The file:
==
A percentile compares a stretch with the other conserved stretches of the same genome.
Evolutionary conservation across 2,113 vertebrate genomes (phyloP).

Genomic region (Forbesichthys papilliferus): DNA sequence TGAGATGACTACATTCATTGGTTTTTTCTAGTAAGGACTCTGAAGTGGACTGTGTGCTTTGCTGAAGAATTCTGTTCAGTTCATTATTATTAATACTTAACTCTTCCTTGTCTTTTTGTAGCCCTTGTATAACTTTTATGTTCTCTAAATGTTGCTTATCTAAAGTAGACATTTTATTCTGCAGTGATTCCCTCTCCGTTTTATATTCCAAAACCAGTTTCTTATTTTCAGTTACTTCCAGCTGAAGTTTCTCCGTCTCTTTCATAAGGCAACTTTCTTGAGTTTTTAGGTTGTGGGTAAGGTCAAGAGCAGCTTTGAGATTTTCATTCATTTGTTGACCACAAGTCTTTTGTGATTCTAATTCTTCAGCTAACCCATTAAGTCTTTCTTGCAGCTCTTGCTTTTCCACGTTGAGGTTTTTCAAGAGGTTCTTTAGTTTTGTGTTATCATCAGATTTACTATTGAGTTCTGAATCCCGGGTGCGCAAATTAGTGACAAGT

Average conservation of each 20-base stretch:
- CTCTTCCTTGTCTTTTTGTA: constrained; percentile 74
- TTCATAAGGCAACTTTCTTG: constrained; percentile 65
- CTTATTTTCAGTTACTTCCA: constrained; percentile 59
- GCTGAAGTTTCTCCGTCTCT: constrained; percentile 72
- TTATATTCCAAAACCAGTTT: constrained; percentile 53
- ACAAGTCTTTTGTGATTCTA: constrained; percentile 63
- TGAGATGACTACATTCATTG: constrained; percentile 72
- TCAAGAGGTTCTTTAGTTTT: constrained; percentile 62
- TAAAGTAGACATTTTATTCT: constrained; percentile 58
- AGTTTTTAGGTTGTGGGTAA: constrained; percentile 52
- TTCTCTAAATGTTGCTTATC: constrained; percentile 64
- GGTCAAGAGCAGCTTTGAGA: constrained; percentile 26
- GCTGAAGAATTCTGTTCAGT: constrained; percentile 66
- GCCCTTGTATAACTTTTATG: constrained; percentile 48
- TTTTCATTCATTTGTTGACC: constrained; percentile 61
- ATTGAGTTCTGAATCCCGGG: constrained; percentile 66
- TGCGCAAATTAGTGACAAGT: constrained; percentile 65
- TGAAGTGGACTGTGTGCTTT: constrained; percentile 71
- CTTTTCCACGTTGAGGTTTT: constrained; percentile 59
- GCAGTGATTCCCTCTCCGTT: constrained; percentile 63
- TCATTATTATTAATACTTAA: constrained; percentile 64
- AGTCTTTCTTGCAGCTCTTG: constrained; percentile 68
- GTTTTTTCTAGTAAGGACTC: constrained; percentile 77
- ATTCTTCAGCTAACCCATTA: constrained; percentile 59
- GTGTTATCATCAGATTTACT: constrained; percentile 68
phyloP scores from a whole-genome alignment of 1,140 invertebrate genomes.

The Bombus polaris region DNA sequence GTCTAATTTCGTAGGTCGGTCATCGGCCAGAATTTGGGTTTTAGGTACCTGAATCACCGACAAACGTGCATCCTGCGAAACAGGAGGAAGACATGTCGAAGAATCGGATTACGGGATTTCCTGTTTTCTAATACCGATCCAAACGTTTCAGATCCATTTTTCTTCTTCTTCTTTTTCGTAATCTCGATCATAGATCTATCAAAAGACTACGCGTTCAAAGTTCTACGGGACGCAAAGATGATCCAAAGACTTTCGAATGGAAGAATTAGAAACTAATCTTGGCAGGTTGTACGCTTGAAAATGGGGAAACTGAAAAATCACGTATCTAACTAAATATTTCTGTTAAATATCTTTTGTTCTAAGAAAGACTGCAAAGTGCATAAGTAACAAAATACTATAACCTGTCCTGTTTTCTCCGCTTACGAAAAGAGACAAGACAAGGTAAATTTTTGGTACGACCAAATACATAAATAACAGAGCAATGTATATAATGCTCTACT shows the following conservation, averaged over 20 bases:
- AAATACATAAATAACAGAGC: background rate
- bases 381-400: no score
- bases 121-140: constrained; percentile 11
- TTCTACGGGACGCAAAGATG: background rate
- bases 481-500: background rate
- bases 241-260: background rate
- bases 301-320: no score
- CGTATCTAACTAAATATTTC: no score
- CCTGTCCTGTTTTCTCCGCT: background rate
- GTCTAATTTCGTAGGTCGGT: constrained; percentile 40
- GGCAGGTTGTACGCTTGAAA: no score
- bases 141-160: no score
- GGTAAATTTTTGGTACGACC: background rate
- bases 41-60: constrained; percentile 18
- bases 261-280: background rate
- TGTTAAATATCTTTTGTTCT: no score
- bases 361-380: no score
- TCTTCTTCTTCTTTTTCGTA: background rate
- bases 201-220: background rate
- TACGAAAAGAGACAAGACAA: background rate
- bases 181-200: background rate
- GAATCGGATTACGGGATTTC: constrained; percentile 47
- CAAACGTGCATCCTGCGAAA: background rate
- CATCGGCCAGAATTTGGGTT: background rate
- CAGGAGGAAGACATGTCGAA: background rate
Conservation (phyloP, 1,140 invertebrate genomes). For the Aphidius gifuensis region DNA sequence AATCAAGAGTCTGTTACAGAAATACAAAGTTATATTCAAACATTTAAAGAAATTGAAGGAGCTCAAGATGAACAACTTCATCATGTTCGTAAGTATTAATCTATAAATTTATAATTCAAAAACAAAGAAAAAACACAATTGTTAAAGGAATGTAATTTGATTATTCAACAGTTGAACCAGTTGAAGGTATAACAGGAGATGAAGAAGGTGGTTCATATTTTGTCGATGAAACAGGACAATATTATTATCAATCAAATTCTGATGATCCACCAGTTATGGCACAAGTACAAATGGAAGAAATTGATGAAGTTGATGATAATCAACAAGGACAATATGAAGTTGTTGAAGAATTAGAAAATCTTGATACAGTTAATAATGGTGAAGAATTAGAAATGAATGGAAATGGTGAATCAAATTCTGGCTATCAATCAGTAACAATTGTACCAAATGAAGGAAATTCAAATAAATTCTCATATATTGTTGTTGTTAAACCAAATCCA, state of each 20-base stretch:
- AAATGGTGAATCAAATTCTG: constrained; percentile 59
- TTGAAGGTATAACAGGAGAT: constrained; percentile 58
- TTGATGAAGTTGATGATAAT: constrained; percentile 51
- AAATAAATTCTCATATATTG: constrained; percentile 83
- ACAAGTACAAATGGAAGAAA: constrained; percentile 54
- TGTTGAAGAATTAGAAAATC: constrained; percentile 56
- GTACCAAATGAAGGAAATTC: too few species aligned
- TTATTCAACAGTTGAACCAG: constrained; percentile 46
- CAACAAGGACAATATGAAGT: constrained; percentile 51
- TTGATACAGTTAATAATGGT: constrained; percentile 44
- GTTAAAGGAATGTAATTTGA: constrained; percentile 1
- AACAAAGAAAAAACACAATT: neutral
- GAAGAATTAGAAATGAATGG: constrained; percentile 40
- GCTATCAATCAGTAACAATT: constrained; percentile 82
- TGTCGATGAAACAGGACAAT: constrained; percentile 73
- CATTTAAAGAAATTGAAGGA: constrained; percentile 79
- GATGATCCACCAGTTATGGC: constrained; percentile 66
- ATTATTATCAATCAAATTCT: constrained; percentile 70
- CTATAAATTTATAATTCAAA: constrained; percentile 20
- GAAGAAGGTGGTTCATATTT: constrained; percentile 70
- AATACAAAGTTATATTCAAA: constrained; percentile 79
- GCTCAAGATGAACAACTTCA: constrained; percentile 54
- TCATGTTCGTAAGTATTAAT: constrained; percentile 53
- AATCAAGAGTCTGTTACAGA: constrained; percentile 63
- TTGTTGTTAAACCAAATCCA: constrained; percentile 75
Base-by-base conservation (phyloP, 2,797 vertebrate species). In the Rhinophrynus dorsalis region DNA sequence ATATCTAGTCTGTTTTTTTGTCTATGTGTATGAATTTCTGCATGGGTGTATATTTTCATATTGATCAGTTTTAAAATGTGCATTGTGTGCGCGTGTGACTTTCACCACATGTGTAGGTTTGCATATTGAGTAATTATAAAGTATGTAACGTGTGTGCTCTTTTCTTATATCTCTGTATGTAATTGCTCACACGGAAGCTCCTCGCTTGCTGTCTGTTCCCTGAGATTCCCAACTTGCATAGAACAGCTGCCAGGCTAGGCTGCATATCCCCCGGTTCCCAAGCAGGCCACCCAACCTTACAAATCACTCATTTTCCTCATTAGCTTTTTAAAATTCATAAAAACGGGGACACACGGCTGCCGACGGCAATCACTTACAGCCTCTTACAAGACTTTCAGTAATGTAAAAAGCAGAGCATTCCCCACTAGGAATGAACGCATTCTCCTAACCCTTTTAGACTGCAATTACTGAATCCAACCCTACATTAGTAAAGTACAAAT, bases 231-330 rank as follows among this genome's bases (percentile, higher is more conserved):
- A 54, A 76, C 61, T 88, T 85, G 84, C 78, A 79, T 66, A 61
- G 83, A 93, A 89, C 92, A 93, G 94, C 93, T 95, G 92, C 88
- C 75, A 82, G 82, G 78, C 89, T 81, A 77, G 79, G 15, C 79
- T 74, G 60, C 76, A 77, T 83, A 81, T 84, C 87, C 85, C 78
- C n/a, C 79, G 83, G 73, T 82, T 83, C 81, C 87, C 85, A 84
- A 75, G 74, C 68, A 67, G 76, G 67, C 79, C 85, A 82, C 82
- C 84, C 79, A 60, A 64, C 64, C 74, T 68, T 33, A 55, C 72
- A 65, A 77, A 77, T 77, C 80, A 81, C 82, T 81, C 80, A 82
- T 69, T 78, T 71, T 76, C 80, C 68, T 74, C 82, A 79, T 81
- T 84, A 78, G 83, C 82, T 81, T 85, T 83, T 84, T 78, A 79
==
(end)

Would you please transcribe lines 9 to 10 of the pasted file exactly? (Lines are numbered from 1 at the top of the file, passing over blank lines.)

- TTATATTCCAAAACCAGTTT: constrained; percentile 53
- ACAAGTCTTTTGTGATTCTA: constrained; percentile 63